CHARLOTTE, N.C. — Charlotte-Mecklenburg Police Department Chief Kerr Putney will retire at the end of the year, according to the City of Charlotte.
Chief Putney will officially retire January 1, 2020, but will return in the spring to continue his work with community policing. The City of Charlotte said Putney will resume his role as police chief in March.
Charlotte City Manager Marcus Jones will name an interim chief to serve during the hiatus.
"We're really proud of him," Charlotte Mayor Vi Lyles said. "He's made a tremendous difference, he's come through some of the toughest times in our city, continuing that now. So, we wish Chief Putney is a little bit of rest, and welcome him back next year."
Lyles said Putney is returning to help with the Republican National Convention because of his commitment to serve. Lyles said she's not concerned about planning for RNC security. Tariq Bokhari, Councilman for District 6, agreed.
"I don't think anyone is concerned that a very short hiatus in the middle of the next 11 months is going to cause any problems," Bokhari said.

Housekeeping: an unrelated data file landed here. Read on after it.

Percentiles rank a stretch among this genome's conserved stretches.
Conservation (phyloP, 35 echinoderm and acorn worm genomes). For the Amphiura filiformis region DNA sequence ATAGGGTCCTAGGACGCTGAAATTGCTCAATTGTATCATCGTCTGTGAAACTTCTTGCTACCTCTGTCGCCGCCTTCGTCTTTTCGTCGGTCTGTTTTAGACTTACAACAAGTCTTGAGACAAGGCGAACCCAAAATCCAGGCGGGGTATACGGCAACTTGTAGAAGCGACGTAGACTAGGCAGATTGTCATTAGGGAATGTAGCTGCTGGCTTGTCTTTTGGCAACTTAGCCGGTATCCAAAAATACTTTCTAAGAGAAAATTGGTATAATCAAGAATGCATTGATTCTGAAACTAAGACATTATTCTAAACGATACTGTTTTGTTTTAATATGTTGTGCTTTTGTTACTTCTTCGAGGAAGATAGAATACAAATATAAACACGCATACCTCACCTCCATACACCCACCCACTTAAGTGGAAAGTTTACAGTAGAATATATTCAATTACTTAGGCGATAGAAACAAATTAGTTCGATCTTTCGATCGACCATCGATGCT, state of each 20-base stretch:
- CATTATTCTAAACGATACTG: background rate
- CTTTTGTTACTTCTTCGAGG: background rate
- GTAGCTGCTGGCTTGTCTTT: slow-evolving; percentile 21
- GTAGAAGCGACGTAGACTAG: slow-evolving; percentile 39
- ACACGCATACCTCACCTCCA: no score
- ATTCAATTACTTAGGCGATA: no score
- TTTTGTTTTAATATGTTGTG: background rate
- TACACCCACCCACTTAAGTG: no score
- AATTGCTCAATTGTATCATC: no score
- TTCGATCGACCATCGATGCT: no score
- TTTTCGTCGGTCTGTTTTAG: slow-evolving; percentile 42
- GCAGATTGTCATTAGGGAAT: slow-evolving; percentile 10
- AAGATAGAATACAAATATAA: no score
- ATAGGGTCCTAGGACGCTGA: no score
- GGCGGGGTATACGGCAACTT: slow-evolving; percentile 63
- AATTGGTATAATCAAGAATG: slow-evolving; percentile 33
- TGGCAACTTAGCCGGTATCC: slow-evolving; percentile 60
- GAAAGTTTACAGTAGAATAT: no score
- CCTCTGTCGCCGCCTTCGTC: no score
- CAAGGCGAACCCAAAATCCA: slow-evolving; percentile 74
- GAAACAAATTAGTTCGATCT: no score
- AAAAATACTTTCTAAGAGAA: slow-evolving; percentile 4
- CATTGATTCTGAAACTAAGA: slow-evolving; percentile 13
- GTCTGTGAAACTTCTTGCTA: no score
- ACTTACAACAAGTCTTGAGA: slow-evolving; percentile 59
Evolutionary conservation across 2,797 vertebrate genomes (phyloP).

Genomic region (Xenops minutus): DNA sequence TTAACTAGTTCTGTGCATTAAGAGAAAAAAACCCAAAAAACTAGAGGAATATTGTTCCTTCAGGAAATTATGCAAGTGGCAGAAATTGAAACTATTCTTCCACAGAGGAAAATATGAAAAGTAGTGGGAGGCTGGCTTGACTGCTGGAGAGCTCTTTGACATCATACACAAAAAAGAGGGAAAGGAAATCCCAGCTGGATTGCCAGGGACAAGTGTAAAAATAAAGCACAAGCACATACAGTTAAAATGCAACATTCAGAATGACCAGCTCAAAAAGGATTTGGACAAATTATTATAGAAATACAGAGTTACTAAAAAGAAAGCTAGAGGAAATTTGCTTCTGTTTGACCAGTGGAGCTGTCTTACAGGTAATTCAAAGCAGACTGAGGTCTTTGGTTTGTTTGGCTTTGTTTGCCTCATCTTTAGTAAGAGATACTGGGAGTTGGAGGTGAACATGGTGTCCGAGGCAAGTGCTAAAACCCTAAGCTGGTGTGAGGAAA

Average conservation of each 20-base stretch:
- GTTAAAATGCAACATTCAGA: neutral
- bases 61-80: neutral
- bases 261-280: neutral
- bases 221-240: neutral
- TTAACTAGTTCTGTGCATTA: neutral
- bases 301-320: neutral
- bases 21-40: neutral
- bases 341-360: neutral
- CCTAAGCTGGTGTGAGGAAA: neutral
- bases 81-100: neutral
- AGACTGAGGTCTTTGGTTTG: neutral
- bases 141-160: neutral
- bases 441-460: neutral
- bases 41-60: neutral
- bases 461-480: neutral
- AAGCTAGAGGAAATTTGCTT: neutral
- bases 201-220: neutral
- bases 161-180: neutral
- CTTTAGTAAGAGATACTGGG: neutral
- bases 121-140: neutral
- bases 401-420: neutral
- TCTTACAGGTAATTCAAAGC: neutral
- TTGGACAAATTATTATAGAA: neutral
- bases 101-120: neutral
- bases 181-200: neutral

After the RNC, Putney will step down from the role and a permanent replacement will be named.
"Chief Putney made a commitment to Charlotte to lead our security efforts during the RNC and I know that is important to him," Jones said in a statement. "Because of his experience with the city's efforts for the DNC in 2012 and his involvement with the current RNC planning, I want him to return and believe this approach gives us the best opportunity to host a more successful RNC for our residents, business community and visitors while also helping Chief Putney meet his personal commitments."
Officials are expected to provide more details on the transition on Wednesday morning.
Putney was sworn in as chief of CMPD in June 2015. He first began working with the department in August 1992, and was promoted to deputy chief in September 2007.
"He is what I call a national treasure in our own backyard," Bokhari said.
NBC Charlotte is working to determine what led Putney to this decision.
Putney has increasingly been in the public eye this year as Charlotte's homicide rate passed last year's rate over three months ago.
“I don’t think about the rate, that’s the truth, I think about the families that have been devastated, that’s who my heart goes out to,” Putney previously said.
Putney has also been a part of planning for safety measures ahead of the 2020 RNC. WCNC is working to learn more information on what his retirement will mean for the city of Charlotte ahead of the RNC.